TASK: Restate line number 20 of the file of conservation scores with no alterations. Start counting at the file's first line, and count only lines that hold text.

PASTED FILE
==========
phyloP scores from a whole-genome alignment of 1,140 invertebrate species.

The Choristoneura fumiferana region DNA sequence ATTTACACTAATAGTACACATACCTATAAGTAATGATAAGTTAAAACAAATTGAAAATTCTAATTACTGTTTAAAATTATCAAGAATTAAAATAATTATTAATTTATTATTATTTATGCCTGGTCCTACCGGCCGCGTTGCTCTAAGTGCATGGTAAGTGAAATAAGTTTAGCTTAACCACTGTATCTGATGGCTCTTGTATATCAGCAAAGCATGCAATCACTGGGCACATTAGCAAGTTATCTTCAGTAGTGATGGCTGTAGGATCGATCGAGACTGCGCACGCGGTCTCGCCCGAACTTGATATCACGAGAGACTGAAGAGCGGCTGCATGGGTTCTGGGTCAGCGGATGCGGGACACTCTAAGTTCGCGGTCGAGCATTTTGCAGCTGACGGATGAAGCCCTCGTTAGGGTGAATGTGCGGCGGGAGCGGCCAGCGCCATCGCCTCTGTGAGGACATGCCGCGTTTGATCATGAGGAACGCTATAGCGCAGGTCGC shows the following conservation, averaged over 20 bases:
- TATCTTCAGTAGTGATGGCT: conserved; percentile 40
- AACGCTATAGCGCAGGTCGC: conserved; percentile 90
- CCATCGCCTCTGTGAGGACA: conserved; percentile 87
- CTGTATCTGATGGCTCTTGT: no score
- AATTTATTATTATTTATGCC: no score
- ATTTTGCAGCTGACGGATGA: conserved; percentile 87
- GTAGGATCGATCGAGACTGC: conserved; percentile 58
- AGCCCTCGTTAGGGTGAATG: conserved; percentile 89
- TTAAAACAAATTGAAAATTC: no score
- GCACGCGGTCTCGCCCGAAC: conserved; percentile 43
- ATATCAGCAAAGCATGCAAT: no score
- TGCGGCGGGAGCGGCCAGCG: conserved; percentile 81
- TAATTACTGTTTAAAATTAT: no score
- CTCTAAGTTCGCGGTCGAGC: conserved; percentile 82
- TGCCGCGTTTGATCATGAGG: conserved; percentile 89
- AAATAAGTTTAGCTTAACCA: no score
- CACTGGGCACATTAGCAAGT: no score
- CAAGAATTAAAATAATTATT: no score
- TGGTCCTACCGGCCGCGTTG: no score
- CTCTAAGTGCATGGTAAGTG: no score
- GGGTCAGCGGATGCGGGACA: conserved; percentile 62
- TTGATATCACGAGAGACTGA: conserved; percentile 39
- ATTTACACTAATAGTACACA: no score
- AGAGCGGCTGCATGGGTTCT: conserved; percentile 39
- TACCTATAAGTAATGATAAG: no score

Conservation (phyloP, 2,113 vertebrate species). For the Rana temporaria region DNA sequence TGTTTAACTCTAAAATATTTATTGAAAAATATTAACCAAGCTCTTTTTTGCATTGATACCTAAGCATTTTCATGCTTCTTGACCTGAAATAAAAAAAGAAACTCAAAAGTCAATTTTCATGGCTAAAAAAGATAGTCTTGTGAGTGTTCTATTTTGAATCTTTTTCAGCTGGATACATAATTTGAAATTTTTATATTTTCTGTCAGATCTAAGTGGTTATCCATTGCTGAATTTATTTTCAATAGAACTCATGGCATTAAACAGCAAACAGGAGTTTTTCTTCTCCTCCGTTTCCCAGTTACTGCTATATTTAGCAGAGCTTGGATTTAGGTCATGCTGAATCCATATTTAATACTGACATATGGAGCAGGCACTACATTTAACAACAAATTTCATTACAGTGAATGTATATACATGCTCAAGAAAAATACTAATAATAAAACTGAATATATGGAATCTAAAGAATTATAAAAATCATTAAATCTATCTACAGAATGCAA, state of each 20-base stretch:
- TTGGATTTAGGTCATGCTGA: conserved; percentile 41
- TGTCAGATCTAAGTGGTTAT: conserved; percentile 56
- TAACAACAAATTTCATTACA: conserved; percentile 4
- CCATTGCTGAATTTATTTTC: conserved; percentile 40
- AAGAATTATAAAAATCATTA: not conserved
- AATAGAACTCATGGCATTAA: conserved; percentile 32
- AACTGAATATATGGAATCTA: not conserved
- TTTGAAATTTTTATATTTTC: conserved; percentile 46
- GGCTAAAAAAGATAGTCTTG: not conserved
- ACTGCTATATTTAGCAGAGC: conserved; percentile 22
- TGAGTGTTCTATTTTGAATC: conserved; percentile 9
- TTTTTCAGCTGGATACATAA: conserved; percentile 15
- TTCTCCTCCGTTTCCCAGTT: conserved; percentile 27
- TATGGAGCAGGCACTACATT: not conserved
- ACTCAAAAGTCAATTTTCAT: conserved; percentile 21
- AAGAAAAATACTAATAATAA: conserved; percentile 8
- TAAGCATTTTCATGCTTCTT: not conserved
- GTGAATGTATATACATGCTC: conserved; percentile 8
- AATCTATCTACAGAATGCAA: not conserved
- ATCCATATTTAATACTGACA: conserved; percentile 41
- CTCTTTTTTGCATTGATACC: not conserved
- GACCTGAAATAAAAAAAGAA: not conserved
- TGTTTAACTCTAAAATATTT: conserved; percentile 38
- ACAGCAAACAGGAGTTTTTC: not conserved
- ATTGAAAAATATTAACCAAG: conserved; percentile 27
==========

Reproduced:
- CAAGAATTAAAATAATTATT: no score